"It has been proven time and time again in countless studies that students who actively participate in arts education are twice as likely to read for pleasure, have strengthened problem-solving and critical thinking skills, are four times more likely to be recognized for academic achievement, four times more likely to participate in a math and science fair...." — Quincy Jones
I'm a huge Pamela Slim fan. I've followed her blog for years, and although we've never met in person, I somehow feel like I know her. We're certainly kindred spirits when it comes to work and ideas concerning thinking differently about life and business. So I was thrilled when I got my copy a few weeks ago of Pam's book Escape from Cubicle Nation: From Corporate Prisoner to Thriving Entrepreneur. You might think that this book would be another touchy-feely self-help book, but you'd be wrong. Escape from Cubicle Nation, like the blog of the same name, is an inspirational read with loads of practical real-world advice for entrepreneurs (or those thinking about becoming an entrepreneur). It's quite a large book (352 pages) but it reads very fast. Pam is also a sought-after speaker. You can get a feel for her style and her message in this Ignite presentation below which was recorded at an Ignite Phoenix event. (You canfind the video here tooon Pam's speaking page.)
Ignite: a great implementation of the short-form presentation I love the Ignite format — 20 slides, advanced automatically after 15 seconds (total: 5 minutes). I actually like this format a little better than Pecha Kucha. Ignite short-form presentations are a little bit faster and a little bit shorter than the Pecha Kucha style (which is also good), and this often leads to tighter talks. The point of an Ignite talk is not to rush through the topic or to dumb it down, but rather to work within the constraints to illuminate and illustrate the essence of your idea and of your story.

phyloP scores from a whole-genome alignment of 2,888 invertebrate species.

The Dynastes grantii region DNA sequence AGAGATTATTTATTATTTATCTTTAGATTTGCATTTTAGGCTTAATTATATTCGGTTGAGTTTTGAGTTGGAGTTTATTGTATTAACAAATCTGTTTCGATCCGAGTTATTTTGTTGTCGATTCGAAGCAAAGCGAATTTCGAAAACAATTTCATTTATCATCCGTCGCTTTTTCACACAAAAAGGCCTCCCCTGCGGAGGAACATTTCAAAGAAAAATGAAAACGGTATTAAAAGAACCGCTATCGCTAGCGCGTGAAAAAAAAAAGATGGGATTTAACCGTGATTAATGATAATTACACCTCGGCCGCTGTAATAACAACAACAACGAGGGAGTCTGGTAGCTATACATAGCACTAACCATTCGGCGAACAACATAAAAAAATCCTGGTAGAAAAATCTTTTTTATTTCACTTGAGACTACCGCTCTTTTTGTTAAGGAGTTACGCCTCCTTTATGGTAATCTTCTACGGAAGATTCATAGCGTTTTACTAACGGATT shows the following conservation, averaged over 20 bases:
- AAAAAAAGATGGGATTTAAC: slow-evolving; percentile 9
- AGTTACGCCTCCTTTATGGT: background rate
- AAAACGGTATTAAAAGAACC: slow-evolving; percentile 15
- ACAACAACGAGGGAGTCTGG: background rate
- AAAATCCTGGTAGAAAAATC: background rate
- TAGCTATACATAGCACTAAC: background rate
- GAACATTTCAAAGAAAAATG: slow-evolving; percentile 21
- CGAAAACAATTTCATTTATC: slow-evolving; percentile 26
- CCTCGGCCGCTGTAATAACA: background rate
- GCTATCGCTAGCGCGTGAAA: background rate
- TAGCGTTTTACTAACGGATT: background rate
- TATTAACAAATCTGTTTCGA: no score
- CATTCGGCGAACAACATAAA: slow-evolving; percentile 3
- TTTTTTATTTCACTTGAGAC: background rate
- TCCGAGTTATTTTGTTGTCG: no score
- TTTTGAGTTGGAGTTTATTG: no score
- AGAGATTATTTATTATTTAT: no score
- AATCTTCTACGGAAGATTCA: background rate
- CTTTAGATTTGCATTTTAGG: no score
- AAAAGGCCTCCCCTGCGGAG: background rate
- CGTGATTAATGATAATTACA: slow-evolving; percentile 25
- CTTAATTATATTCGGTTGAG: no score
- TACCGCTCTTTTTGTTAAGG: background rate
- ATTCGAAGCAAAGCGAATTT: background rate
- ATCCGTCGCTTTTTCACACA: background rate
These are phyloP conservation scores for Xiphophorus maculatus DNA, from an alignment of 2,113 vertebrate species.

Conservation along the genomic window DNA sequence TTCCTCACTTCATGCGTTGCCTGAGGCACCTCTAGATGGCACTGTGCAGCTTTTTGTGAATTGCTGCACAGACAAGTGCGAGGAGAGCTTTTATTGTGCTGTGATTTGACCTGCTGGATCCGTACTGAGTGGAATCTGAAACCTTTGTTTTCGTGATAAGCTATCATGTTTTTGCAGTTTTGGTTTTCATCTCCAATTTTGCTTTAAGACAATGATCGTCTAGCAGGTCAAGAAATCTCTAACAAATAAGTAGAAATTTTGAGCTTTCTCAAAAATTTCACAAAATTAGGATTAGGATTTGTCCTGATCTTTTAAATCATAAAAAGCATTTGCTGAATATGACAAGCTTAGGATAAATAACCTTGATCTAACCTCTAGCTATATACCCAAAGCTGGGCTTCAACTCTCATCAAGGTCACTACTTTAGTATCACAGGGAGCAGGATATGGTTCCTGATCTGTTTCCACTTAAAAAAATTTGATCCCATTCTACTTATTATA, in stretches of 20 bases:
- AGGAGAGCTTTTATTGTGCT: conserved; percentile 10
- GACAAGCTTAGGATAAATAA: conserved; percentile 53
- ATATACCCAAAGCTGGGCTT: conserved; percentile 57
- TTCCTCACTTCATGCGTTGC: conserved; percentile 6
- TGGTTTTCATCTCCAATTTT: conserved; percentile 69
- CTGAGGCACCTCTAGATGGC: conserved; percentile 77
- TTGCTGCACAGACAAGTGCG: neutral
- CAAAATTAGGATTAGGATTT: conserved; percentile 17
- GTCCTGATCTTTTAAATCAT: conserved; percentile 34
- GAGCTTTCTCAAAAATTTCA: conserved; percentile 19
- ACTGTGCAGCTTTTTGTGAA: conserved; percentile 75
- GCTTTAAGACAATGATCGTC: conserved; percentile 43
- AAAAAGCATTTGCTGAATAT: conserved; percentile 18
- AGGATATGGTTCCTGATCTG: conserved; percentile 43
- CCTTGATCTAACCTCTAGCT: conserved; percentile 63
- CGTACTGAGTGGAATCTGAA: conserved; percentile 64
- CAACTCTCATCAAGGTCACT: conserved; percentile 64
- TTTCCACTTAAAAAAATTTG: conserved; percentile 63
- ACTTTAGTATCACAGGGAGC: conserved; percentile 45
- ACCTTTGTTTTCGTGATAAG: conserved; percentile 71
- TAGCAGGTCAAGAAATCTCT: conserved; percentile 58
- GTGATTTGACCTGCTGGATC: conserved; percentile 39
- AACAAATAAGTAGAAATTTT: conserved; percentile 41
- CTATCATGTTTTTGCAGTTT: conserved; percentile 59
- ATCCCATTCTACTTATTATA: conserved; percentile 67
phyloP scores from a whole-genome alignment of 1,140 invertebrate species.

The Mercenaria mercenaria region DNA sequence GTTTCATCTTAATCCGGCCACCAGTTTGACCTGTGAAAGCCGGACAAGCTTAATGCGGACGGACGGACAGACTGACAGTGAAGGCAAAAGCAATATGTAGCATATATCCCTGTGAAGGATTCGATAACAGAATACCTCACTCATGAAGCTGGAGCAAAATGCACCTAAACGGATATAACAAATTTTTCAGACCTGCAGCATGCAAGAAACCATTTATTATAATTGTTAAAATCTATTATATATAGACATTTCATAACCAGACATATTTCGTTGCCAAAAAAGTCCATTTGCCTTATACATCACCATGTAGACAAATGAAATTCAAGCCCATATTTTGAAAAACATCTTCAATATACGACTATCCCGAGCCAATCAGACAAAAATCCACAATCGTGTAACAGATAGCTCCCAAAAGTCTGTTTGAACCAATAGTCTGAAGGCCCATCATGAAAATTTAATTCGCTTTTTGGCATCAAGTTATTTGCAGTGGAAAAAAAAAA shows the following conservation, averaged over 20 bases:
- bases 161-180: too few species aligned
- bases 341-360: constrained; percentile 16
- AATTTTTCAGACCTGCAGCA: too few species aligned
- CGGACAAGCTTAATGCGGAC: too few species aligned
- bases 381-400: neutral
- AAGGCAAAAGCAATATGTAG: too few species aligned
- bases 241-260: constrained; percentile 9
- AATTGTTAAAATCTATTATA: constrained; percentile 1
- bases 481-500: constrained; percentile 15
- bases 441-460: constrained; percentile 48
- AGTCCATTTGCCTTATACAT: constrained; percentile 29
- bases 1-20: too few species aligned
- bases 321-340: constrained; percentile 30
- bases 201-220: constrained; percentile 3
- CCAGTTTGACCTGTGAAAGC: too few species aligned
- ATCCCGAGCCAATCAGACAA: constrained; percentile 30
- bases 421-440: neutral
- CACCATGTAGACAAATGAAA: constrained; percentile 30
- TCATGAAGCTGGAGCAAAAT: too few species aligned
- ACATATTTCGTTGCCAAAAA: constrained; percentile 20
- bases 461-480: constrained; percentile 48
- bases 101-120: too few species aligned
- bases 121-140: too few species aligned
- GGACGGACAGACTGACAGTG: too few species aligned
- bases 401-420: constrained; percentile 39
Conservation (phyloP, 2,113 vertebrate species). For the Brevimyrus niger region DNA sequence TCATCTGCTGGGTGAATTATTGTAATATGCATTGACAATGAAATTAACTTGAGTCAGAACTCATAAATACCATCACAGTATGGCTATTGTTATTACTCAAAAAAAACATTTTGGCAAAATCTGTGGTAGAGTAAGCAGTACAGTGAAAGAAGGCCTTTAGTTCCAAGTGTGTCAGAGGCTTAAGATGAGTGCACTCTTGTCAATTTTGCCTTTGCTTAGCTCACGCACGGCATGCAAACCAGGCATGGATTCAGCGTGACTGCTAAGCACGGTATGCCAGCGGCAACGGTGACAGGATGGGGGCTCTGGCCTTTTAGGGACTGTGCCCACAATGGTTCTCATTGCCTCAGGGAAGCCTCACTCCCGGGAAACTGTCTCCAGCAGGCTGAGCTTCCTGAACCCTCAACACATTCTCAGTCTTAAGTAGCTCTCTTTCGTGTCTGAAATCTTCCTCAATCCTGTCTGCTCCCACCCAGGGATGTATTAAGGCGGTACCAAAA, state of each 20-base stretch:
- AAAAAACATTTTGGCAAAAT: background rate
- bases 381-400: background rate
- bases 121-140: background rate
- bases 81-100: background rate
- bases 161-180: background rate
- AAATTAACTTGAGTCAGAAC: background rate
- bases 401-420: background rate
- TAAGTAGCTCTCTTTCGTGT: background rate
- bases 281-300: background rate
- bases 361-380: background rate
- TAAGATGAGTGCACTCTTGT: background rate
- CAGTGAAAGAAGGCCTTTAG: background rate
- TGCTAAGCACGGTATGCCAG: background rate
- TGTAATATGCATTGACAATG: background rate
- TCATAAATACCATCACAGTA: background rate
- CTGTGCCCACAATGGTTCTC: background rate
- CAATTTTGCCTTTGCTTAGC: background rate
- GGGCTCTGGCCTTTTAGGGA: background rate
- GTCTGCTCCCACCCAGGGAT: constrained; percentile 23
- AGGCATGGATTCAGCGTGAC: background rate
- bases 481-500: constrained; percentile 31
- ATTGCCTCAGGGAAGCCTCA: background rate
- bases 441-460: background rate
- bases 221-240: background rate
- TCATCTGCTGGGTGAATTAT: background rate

Below is another example of a good Ignite talk given in my favorite US city, Portland, Oregon by "type nerd" Bram Pitoyo. Well done.
TED has earned a lot of attention over the years for many reasons, including the nature and quality of its short-form conference presentations. All presenters lucky enough to be asked to speak at TED are given 18-minute slots maximum (some are for even less time such as 3- and 6-minute slots). Some who present at TED are not used to speaking on a large stage, or are at least not used to speaking on their topic with strict time restraints. TED does not make a big deal publicly out of the TED Commandments, but many TED presenters have referenced the speaking guidelines in their talks and in their blogs over the years.
Thou Shalt Dream a Great Dream, or Show Forth a Wondrous New Thing, Or Share Something Thou Hast Never Shared Before.
Thou Shalt Reveal thy Curiosity and Thy Passion.
Thou Shalt Tell a Story.
Thou Shalt Freely Comment on the Utterances of Other Speakers for the Sake of Blessed Connection and Exquisite Controversy.
Thou Shalt Not Flaunt thine Ego. Be Thou Vulnerable. Speak of thy Failure as well as thy Success.
Thou Shalt Not Sell from the Stage: Neither thy Company, thy Goods, thy Writings, nor thy Desperate need for Funding; Lest Thou be Cast Aside into Outer Darkness.
Thou Shalt Remember all the while: Laughter is Good.
Thou Shalt Not Read thy Speech.
Thou Shalt Not Steal the Time of Them that Follow Thee.